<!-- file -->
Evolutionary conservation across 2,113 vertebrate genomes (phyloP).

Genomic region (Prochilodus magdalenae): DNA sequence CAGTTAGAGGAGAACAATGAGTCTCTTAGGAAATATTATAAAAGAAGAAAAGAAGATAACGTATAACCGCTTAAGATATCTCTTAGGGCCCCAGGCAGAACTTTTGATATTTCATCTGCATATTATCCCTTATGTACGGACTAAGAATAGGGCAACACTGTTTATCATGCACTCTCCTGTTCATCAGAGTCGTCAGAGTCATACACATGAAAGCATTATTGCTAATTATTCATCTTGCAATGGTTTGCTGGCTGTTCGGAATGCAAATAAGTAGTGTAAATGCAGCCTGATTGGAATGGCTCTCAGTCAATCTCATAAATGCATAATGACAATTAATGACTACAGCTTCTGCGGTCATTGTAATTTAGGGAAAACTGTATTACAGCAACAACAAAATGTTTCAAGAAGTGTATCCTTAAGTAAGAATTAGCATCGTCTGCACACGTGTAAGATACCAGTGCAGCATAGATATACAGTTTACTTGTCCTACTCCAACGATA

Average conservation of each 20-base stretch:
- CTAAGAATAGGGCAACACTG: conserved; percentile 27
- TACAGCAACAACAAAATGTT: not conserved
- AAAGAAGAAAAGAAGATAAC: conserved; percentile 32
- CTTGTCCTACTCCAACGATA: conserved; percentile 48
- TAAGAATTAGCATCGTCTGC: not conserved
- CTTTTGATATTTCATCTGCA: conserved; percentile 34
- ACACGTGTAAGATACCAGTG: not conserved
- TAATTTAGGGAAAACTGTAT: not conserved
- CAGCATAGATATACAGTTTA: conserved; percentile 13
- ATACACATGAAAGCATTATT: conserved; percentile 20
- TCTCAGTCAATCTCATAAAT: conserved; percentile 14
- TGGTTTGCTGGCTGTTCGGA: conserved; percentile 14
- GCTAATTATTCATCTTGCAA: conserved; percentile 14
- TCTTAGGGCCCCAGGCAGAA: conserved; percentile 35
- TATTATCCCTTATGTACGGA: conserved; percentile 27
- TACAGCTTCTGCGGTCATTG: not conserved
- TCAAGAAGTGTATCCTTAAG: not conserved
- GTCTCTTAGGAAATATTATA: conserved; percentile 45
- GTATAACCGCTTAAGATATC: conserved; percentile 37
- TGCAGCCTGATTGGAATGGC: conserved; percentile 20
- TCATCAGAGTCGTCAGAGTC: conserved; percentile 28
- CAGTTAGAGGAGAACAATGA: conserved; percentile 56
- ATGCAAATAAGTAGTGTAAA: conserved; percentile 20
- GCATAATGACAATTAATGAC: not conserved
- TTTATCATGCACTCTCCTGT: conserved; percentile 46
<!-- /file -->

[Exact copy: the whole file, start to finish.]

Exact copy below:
Evolutionary conservation across 2,113 vertebrate genomes (phyloP).

Genomic region (Prochilodus magdalenae): DNA sequence CAGTTAGAGGAGAACAATGAGTCTCTTAGGAAATATTATAAAAGAAGAAAAGAAGATAACGTATAACCGCTTAAGATATCTCTTAGGGCCCCAGGCAGAACTTTTGATATTTCATCTGCATATTATCCCTTATGTACGGACTAAGAATAGGGCAACACTGTTTATCATGCACTCTCCTGTTCATCAGAGTCGTCAGAGTCATACACATGAAAGCATTATTGCTAATTATTCATCTTGCAATGGTTTGCTGGCTGTTCGGAATGCAAATAAGTAGTGTAAATGCAGCCTGATTGGAATGGCTCTCAGTCAATCTCATAAATGCATAATGACAATTAATGACTACAGCTTCTGCGGTCATTGTAATTTAGGGAAAACTGTATTACAGCAACAACAAAATGTTTCAAGAAGTGTATCCTTAAGTAAGAATTAGCATCGTCTGCACACGTGTAAGATACCAGTGCAGCATAGATATACAGTTTACTTGTCCTACTCCAACGATA

Average conservation of each 20-base stretch:
- CTAAGAATAGGGCAACACTG: conserved; percentile 27
- TACAGCAACAACAAAATGTT: not conserved
- AAAGAAGAAAAGAAGATAAC: conserved; percentile 32
- CTTGTCCTACTCCAACGATA: conserved; percentile 48
- TAAGAATTAGCATCGTCTGC: not conserved
- CTTTTGATATTTCATCTGCA: conserved; percentile 34
- ACACGTGTAAGATACCAGTG: not conserved
- TAATTTAGGGAAAACTGTAT: not conserved
- CAGCATAGATATACAGTTTA: conserved; percentile 13
- ATACACATGAAAGCATTATT: conserved; percentile 20
- TCTCAGTCAATCTCATAAAT: conserved; percentile 14
- TGGTTTGCTGGCTGTTCGGA: conserved; percentile 14
- GCTAATTATTCATCTTGCAA: conserved; percentile 14
- TCTTAGGGCCCCAGGCAGAA: conserved; percentile 35
- TATTATCCCTTATGTACGGA: conserved; percentile 27
- TACAGCTTCTGCGGTCATTG: not conserved
- TCAAGAAGTGTATCCTTAAG: not conserved
- GTCTCTTAGGAAATATTATA: conserved; percentile 45
- GTATAACCGCTTAAGATATC: conserved; percentile 37
- TGCAGCCTGATTGGAATGGC: conserved; percentile 20
- TCATCAGAGTCGTCAGAGTC: conserved; percentile 28
- CAGTTAGAGGAGAACAATGA: conserved; percentile 56
- ATGCAAATAAGTAGTGTAAA: conserved; percentile 20
- GCATAATGACAATTAATGAC: not conserved
- TTTATCATGCACTCTCCTGT: conserved; percentile 46